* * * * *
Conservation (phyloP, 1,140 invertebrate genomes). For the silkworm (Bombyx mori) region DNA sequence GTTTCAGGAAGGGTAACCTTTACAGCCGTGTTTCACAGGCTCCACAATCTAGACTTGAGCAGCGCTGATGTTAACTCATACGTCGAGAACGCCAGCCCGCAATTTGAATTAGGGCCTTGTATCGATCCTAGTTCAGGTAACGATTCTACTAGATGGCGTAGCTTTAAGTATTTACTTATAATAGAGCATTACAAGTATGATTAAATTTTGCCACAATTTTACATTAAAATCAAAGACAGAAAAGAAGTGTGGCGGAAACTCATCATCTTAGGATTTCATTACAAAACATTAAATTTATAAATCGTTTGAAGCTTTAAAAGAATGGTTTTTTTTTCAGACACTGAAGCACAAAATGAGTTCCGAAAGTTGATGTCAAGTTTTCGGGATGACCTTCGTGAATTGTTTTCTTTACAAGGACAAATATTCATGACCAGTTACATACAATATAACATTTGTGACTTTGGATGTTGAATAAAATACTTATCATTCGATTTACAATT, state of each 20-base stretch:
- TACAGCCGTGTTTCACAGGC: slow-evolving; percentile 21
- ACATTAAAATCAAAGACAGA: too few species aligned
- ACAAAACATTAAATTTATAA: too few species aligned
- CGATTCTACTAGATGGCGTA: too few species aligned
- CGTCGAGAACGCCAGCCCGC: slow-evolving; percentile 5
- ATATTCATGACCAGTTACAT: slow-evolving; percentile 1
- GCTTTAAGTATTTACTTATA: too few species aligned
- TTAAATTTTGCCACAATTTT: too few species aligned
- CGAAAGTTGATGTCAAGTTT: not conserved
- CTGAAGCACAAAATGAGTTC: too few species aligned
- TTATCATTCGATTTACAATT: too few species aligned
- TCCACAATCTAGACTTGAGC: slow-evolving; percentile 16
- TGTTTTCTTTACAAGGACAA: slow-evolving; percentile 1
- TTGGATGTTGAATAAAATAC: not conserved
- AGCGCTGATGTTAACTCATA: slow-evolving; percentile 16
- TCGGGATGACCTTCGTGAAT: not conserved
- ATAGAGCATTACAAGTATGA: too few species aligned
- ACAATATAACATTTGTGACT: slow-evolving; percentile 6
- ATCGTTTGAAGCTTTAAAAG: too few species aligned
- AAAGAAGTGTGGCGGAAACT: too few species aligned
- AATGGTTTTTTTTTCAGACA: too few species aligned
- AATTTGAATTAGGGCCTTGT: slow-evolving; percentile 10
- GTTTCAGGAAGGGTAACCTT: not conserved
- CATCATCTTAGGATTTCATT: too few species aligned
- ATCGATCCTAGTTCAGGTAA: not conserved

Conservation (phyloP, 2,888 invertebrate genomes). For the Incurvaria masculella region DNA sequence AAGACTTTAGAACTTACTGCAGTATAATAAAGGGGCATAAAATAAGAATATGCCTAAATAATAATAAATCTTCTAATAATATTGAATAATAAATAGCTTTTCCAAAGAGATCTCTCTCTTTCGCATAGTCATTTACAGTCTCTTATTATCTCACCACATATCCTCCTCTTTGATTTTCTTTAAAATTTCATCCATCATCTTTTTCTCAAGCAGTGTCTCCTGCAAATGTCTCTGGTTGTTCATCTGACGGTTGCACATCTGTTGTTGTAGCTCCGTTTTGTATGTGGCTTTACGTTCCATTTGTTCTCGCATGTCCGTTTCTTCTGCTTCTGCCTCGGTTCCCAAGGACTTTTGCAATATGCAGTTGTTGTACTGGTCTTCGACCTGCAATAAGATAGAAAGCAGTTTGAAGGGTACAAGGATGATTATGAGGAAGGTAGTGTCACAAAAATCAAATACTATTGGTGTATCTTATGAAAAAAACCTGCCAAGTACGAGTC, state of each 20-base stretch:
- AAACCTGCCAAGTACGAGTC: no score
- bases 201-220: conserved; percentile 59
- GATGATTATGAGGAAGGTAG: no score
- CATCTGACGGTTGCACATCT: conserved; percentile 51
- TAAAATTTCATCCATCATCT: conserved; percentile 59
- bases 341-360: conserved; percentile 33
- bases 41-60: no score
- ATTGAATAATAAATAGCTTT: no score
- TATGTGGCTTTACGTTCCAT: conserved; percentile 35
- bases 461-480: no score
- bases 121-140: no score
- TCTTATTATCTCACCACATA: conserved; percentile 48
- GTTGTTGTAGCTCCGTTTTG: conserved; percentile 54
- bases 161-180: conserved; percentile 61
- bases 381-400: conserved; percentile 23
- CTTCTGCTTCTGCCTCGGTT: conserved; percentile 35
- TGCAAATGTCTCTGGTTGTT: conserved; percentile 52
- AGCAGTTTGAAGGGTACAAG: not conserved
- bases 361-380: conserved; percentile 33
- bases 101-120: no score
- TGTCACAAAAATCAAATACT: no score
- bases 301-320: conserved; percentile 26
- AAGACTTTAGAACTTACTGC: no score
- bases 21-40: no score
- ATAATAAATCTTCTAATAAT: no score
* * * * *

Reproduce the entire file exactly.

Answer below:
Conservation (phyloP, 1,140 invertebrate genomes). For the silkworm (Bombyx mori) region DNA sequence GTTTCAGGAAGGGTAACCTTTACAGCCGTGTTTCACAGGCTCCACAATCTAGACTTGAGCAGCGCTGATGTTAACTCATACGTCGAGAACGCCAGCCCGCAATTTGAATTAGGGCCTTGTATCGATCCTAGTTCAGGTAACGATTCTACTAGATGGCGTAGCTTTAAGTATTTACTTATAATAGAGCATTACAAGTATGATTAAATTTTGCCACAATTTTACATTAAAATCAAAGACAGAAAAGAAGTGTGGCGGAAACTCATCATCTTAGGATTTCATTACAAAACATTAAATTTATAAATCGTTTGAAGCTTTAAAAGAATGGTTTTTTTTTCAGACACTGAAGCACAAAATGAGTTCCGAAAGTTGATGTCAAGTTTTCGGGATGACCTTCGTGAATTGTTTTCTTTACAAGGACAAATATTCATGACCAGTTACATACAATATAACATTTGTGACTTTGGATGTTGAATAAAATACTTATCATTCGATTTACAATT, state of each 20-base stretch:
- TACAGCCGTGTTTCACAGGC: slow-evolving; percentile 21
- ACATTAAAATCAAAGACAGA: too few species aligned
- ACAAAACATTAAATTTATAA: too few species aligned
- CGATTCTACTAGATGGCGTA: too few species aligned
- CGTCGAGAACGCCAGCCCGC: slow-evolving; percentile 5
- ATATTCATGACCAGTTACAT: slow-evolving; percentile 1
- GCTTTAAGTATTTACTTATA: too few species aligned
- TTAAATTTTGCCACAATTTT: too few species aligned
- CGAAAGTTGATGTCAAGTTT: not conserved
- CTGAAGCACAAAATGAGTTC: too few species aligned
- TTATCATTCGATTTACAATT: too few species aligned
- TCCACAATCTAGACTTGAGC: slow-evolving; percentile 16
- TGTTTTCTTTACAAGGACAA: slow-evolving; percentile 1
- TTGGATGTTGAATAAAATAC: not conserved
- AGCGCTGATGTTAACTCATA: slow-evolving; percentile 16
- TCGGGATGACCTTCGTGAAT: not conserved
- ATAGAGCATTACAAGTATGA: too few species aligned
- ACAATATAACATTTGTGACT: slow-evolving; percentile 6
- ATCGTTTGAAGCTTTAAAAG: too few species aligned
- AAAGAAGTGTGGCGGAAACT: too few species aligned
- AATGGTTTTTTTTTCAGACA: too few species aligned
- AATTTGAATTAGGGCCTTGT: slow-evolving; percentile 10
- GTTTCAGGAAGGGTAACCTT: not conserved
- CATCATCTTAGGATTTCATT: too few species aligned
- ATCGATCCTAGTTCAGGTAA: not conserved

Conservation (phyloP, 2,888 invertebrate genomes). For the Incurvaria masculella region DNA sequence AAGACTTTAGAACTTACTGCAGTATAATAAAGGGGCATAAAATAAGAATATGCCTAAATAATAATAAATCTTCTAATAATATTGAATAATAAATAGCTTTTCCAAAGAGATCTCTCTCTTTCGCATAGTCATTTACAGTCTCTTATTATCTCACCACATATCCTCCTCTTTGATTTTCTTTAAAATTTCATCCATCATCTTTTTCTCAAGCAGTGTCTCCTGCAAATGTCTCTGGTTGTTCATCTGACGGTTGCACATCTGTTGTTGTAGCTCCGTTTTGTATGTGGCTTTACGTTCCATTTGTTCTCGCATGTCCGTTTCTTCTGCTTCTGCCTCGGTTCCCAAGGACTTTTGCAATATGCAGTTGTTGTACTGGTCTTCGACCTGCAATAAGATAGAAAGCAGTTTGAAGGGTACAAGGATGATTATGAGGAAGGTAGTGTCACAAAAATCAAATACTATTGGTGTATCTTATGAAAAAAACCTGCCAAGTACGAGTC, state of each 20-base stretch:
- AAACCTGCCAAGTACGAGTC: no score
- bases 201-220: conserved; percentile 59
- GATGATTATGAGGAAGGTAG: no score
- CATCTGACGGTTGCACATCT: conserved; percentile 51
- TAAAATTTCATCCATCATCT: conserved; percentile 59
- bases 341-360: conserved; percentile 33
- bases 41-60: no score
- ATTGAATAATAAATAGCTTT: no score
- TATGTGGCTTTACGTTCCAT: conserved; percentile 35
- bases 461-480: no score
- bases 121-140: no score
- TCTTATTATCTCACCACATA: conserved; percentile 48
- GTTGTTGTAGCTCCGTTTTG: conserved; percentile 54
- bases 161-180: conserved; percentile 61
- bases 381-400: conserved; percentile 23
- CTTCTGCTTCTGCCTCGGTT: conserved; percentile 35
- TGCAAATGTCTCTGGTTGTT: conserved; percentile 52
- AGCAGTTTGAAGGGTACAAG: not conserved
- bases 361-380: conserved; percentile 33
- bases 101-120: no score
- TGTCACAAAAATCAAATACT: no score
- bases 301-320: conserved; percentile 26
- AAGACTTTAGAACTTACTGC: no score
- bases 21-40: no score
- ATAATAAATCTTCTAATAAT: no score